The White House recently held a daylong summit about sports and concussions with 200 attendees, which included representatives of professional sports leagues, coaches, parents, young athletes, medical professionals, researchers, and members of Congress. The goal of the summit was to raise awareness about traumatic brain injuries and concussions. President Obama opened the summit with a speech (http://www.thewhitehousesays.com/comments/1205716). In his speech, President Obama cited data from the Centers for Disease Control (CDC) that suggested approximately 250,000 youths make emergency room visits annually because of brain injuries sustained while engaging in sports.
The president highlighted involvement by private partners (such as the NCAA and NFL) and the federal government (Department of Defense, the National Institute of Standards and Technology, and the National Institute of Health) to promote sports safety and research on concussions. He mentioned the possibility of developing testing for susceptibility to concussions in the future. During the summit, a panel discussion was held to discuss ways to prevent, recognize, and treat concussions and educate healthcare professionals and the general public.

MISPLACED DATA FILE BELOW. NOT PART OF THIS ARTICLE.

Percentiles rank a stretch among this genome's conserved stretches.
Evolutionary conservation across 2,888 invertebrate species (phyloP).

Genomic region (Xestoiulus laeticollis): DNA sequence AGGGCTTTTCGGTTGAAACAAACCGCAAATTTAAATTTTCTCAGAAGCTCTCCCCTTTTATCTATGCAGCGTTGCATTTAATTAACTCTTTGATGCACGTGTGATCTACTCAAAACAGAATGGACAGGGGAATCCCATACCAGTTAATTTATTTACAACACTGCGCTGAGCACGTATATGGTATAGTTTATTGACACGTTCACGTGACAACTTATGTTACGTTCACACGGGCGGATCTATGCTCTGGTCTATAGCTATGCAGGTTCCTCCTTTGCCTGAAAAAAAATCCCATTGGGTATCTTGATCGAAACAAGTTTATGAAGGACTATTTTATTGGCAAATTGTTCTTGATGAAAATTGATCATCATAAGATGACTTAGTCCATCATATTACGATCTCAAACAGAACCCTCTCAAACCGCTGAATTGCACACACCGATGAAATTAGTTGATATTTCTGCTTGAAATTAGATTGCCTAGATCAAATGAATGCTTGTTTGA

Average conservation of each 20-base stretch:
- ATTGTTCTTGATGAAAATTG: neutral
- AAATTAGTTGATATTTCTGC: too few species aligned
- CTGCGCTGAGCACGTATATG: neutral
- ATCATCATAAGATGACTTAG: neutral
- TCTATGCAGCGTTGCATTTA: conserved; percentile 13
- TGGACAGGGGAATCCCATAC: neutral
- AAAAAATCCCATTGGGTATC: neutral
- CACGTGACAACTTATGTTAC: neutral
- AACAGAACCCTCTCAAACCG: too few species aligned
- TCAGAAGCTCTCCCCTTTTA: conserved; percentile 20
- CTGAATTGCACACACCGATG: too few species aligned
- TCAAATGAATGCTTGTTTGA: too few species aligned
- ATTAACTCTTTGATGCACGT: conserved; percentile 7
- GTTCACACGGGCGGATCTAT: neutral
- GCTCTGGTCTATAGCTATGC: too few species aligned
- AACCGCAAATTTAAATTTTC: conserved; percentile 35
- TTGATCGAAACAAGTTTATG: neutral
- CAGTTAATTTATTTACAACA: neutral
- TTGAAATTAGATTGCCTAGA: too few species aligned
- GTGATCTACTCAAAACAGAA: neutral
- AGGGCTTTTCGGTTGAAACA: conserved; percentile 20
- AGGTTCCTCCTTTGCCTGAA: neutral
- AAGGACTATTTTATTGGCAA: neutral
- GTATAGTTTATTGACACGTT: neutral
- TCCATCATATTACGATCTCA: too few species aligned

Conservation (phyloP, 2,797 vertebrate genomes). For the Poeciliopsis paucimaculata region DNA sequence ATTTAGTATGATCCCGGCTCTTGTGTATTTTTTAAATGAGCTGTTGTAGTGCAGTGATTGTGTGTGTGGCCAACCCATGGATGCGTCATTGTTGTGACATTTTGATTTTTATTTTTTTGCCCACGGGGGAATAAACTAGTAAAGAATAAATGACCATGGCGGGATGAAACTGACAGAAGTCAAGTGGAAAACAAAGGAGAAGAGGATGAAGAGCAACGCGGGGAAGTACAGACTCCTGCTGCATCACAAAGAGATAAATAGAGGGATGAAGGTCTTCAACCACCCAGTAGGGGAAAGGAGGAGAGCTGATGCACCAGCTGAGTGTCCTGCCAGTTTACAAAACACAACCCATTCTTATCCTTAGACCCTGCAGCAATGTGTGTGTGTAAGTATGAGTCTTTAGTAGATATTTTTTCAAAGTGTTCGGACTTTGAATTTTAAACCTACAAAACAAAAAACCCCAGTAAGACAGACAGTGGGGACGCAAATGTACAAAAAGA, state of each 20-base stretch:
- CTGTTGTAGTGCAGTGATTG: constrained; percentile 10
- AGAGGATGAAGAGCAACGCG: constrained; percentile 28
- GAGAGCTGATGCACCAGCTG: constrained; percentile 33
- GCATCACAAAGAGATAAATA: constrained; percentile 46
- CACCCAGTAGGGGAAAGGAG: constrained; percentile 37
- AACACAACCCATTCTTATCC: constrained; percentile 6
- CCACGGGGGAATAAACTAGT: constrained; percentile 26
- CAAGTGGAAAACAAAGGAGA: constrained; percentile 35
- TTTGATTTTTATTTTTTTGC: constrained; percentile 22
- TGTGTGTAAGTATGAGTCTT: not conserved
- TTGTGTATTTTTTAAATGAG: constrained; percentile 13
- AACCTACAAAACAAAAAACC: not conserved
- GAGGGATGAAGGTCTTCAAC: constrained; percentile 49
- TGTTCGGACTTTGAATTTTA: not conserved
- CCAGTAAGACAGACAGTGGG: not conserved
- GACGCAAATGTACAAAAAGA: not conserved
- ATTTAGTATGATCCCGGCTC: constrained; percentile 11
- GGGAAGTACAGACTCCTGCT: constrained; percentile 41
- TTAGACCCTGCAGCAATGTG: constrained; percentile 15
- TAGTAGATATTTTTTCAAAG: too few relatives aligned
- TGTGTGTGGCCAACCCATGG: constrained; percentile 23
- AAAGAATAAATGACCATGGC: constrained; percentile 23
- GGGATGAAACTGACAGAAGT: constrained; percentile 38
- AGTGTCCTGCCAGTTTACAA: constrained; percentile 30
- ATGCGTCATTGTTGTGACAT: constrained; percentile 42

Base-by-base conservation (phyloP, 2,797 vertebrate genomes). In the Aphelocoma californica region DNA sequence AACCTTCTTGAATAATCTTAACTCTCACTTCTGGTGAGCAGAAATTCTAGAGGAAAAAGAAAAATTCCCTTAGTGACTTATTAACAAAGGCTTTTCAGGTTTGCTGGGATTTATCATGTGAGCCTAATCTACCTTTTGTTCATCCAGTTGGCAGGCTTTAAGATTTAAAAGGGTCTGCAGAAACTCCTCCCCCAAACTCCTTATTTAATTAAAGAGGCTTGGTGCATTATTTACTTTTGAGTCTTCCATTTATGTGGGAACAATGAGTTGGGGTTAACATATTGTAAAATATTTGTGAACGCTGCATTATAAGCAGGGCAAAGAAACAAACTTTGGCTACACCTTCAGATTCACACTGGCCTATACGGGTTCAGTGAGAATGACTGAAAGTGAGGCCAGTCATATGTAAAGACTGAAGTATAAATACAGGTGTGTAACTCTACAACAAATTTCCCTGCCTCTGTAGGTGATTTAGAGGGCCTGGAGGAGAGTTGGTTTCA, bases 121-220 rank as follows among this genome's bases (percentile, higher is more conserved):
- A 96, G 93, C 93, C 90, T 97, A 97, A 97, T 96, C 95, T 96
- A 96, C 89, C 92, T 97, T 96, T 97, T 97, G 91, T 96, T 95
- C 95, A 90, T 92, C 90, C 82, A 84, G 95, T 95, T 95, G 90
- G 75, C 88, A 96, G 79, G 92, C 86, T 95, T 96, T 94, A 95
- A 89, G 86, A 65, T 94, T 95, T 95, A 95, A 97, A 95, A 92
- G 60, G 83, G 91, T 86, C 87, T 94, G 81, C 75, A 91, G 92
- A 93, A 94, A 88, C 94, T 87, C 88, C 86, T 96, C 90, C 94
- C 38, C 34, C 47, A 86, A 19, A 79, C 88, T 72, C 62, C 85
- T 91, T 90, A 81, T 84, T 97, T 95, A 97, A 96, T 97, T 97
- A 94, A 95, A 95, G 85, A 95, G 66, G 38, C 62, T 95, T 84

pgEd explores the issue of genetics and athletics in its lesson plan here. We explore the role genetics may play in susceptibility to concussions, a possible link to Alzheimer’s Disease, and related ethical issues. Resources for physicians and the general public including parents, schools, and youth coaches about concussion prevention and statistics regarding brain injuries can be found through the CDC’s “Heads up” Program (http://www.cdc.gov/Concussion/) and the Institute of Medicine (IOM)(http://www.iom.edu/Reports/2013/Sports-Related-Concussions-in-Youth-Improving-the-Science-Changing-the-Culture.aspx).